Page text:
The constitutionality of states extending personhood to the unborn.

Author:Walen, Alec

In 1992, Ronald Dworkin made a provocative argument that states cannot be given the liberty to declare fetuses to be persons. (1) The argument can be represented as follows: Federal constitutional law recognizes a fundamental liberty interest in controlling "whether to bear or beget a child." (2) This liberty interest in choosing whether to bear a child implies that women have a legal right to choose whether to have an abortion unless the state has a compelling interest to the contrary. States have a compelling interest to the contrary if and only if either unborn humans are persons under the federal Constitution, or states can declare them to be, in effect, persons with rights under state law. Unborn humans are not persons under the federal Constitution. Moreover, if states had the power to declare unborn humans to be, in effect, persons in whose welfare they could take a compelling interest, they would thereby have the power to undermine federally protected constitutional rights. Such a power would be inconsistent with the supremacy of federal law. As Dworkin put it: "If a fetus is not part of the constitutional population, under the national constitutional arrangement, then states have no power to overrule that national arrangement by themselves declaring that fetuses have rights competitive with the constitutional rights of pregnant women." (3)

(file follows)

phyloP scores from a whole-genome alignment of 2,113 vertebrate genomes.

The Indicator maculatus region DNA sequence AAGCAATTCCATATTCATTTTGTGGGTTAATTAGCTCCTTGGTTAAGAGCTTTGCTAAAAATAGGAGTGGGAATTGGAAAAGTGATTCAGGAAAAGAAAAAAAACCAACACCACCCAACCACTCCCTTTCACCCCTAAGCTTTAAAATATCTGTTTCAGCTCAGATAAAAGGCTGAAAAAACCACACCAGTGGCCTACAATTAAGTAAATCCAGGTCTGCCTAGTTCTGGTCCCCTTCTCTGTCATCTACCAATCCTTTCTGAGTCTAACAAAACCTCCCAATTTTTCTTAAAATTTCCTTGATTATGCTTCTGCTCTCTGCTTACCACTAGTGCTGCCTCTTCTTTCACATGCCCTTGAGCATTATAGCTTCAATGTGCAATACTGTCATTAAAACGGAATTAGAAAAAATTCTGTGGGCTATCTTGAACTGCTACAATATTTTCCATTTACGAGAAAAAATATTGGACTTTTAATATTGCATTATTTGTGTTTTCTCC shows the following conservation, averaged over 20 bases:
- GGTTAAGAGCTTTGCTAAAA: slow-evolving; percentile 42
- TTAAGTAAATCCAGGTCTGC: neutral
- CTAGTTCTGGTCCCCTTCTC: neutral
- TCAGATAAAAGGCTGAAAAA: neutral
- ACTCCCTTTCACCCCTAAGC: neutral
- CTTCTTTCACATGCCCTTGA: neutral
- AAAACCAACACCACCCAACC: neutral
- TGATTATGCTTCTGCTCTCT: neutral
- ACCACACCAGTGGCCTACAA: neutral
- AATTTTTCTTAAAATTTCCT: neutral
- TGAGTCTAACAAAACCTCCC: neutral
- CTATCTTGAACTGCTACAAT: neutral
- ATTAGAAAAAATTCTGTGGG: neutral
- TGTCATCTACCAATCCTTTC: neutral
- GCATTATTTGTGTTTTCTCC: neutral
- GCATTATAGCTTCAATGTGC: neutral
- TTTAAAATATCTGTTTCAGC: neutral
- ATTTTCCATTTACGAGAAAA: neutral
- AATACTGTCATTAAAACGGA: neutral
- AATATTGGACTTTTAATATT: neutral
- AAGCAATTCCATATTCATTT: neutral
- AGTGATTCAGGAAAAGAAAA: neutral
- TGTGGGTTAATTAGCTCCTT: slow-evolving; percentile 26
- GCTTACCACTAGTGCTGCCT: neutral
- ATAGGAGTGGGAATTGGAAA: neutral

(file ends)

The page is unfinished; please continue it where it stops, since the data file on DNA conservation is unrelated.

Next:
This argument is no mere academic exercise. It was quoted at some length, that same year, by Justice Stevens in his concurring opinion in Planned Parenthood v. Casey. (4) Justice Stevens quoted the argument in a note following his assertion that "as a matter of federal constitutional law, a developing organism that is not yet a 'person' does not have what is sometimes described as a 'right to life.'" (5) Given that Dworkin's argument does not support, but rather rests on, Justice Stevens's claim about federal constitutional law, Justice Stevens presumably offered it not as support for his claim about federal law, but as a warning to those who would suggest that states could unilaterally choose to declare unborn humans to be persons. Justice Stevens presumably meant to endorse the thought that states cannot "increase the constitutional population by unilateral decision [and thereby] decrease rights the national Constitution grants to others." (6)